to landslides and lahars (volcanic
    mudflows). Small steam plumes near
    the summit are observed frequently.
    Glacier Peak is located in
    Snohomish County. The volcano
    last erupted in the 18th or 19th
    century. Large explosive eruptions
    in the past spewed ash to the east
    into Montana. Lahars threaten river
    valleys to the west.
    Mount Rainier, located in Pierce
    County, produced small eruptions
    in the 19th century. Numerous
    large landslides flowed down the
    volcano’s flanks into river valleys
    over the past 6,000 years. More than
    150,000 people live on lahar deposits
    in river valleys around the volcano.
    Mount St. Helens is located in
    Skamania County. It is one of the
    most explosive and active volcanoes
    in the Cascades. The eruption
    on May 18, 1980, was the most
    destructive volcanic eruption in U.S.
    history.
    Mount Adams, located in Yakima
    County, is referred to as the “quiet
    giant.” Mount Adams produces lava
    flows, and is also prone to large
    landslides and lahars in the river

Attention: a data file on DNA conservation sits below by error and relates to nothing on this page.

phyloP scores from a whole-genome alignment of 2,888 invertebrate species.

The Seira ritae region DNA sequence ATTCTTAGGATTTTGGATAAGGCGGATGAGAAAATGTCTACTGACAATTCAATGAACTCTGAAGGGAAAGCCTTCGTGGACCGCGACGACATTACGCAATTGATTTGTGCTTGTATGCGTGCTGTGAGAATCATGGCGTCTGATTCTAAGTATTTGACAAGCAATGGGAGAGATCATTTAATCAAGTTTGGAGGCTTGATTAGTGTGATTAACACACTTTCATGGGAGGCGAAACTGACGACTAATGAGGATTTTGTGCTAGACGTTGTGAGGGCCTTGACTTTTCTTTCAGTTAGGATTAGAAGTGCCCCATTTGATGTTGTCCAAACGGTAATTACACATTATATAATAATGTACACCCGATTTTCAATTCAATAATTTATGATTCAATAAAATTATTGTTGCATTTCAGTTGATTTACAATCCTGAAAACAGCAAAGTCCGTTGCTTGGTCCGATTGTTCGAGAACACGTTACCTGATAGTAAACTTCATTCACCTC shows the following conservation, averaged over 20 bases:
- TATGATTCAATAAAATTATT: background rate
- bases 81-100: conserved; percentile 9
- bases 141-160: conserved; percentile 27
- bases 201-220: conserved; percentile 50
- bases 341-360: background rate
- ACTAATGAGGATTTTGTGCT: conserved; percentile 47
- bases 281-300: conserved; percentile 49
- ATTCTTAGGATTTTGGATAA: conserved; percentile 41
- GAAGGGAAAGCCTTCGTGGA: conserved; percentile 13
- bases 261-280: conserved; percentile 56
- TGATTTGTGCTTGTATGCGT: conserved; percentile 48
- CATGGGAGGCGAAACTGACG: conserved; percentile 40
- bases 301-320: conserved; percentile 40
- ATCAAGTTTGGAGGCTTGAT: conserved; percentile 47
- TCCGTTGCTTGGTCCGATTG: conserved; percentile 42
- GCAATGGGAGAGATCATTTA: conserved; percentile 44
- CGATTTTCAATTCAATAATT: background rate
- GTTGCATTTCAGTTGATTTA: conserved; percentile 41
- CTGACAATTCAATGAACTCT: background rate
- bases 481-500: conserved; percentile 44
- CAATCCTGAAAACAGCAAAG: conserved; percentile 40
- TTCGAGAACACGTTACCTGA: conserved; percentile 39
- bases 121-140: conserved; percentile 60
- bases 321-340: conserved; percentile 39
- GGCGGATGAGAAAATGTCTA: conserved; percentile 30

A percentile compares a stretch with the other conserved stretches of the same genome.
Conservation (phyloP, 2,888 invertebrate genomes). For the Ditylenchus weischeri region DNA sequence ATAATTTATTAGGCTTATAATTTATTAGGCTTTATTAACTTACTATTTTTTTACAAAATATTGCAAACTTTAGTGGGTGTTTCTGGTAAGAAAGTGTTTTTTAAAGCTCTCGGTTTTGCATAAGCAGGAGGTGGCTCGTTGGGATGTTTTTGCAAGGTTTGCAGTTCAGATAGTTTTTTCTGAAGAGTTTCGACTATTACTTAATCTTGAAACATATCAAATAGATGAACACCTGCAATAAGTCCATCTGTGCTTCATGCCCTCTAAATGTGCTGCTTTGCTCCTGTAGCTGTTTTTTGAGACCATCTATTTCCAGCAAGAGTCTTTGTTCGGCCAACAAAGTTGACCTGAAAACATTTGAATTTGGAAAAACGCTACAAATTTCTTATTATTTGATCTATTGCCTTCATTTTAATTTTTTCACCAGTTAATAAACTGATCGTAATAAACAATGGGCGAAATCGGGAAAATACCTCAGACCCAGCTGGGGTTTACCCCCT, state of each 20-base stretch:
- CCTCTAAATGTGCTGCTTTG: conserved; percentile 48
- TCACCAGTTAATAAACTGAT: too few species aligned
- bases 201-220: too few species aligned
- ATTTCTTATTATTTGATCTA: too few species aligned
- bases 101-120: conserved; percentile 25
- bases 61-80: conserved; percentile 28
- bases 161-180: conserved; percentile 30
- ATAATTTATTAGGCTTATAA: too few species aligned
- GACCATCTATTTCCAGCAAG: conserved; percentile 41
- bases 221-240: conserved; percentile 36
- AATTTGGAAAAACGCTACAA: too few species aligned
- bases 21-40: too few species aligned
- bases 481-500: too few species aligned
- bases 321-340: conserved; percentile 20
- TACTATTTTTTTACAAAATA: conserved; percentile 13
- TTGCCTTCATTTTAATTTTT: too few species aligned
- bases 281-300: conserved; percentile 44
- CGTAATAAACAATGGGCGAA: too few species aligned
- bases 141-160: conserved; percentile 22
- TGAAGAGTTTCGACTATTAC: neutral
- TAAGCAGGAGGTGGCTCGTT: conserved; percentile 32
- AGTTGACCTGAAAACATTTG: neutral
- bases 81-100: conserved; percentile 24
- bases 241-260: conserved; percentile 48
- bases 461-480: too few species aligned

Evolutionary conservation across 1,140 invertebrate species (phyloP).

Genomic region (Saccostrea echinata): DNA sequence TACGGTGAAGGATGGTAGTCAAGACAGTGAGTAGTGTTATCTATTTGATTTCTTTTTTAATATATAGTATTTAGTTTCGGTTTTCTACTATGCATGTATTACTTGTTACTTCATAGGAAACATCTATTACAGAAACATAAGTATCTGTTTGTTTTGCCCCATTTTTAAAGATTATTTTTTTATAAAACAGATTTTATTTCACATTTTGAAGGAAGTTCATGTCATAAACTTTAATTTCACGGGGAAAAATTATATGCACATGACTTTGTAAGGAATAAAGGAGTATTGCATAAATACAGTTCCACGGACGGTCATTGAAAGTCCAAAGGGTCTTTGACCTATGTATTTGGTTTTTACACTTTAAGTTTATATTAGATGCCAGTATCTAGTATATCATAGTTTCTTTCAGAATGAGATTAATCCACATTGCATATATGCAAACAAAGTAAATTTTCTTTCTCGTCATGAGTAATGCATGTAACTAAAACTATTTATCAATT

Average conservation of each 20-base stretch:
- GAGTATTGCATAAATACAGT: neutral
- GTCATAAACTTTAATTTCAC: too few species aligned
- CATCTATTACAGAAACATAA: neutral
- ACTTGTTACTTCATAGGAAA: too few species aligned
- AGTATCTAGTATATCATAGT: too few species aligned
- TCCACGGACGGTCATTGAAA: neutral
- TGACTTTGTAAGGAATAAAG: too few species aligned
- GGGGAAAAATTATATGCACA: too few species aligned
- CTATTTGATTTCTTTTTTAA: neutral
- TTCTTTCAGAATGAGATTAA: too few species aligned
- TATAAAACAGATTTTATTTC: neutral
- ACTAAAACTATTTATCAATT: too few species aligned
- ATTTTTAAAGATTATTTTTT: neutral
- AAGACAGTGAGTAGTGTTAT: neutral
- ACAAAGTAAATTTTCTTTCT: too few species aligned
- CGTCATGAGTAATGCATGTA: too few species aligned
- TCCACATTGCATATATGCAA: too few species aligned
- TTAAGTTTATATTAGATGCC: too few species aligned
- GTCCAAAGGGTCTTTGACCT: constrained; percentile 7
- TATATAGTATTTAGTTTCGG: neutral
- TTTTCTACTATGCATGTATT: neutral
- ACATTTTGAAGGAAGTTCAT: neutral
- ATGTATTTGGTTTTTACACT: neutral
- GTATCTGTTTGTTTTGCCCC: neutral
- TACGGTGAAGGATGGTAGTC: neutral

valleys to the south, west, and north.
                                                                                                                     APRIL 2004




ISSUE DATE: JULY 2006
                                                                    SEVERE WEATHER                  1

Severe Weather / Storm Surge
Many types of severe weather conditions will       NOAA WEATHER RADIO —
occur throughout the year. Your primary            WHAT TO LISTEN FOR
source of information concerning severe            ■ OUTLOOK: Winter storm conditions are
weather conditions typical in your area is           possible in the next 2-5 days. Stay tuned to
available through your local emergency               local media for updates.
management office or NOAA Weather Radio.
                                                   ■   ADVISORY: Winter weather conditions
                                                       are expected to cause significant inconve-
Actions you can take to reduce the                     niences and may be hazardous. If you are
impacts of severe weather hazards:                     cautious, these situations should not be
■   Contact your local emergency management            life threatening.
    office for additional information.             ■   WATCH: Winter storm conditions are
■   Listen to your radio to learn where local          possible within the next 36-48 hours.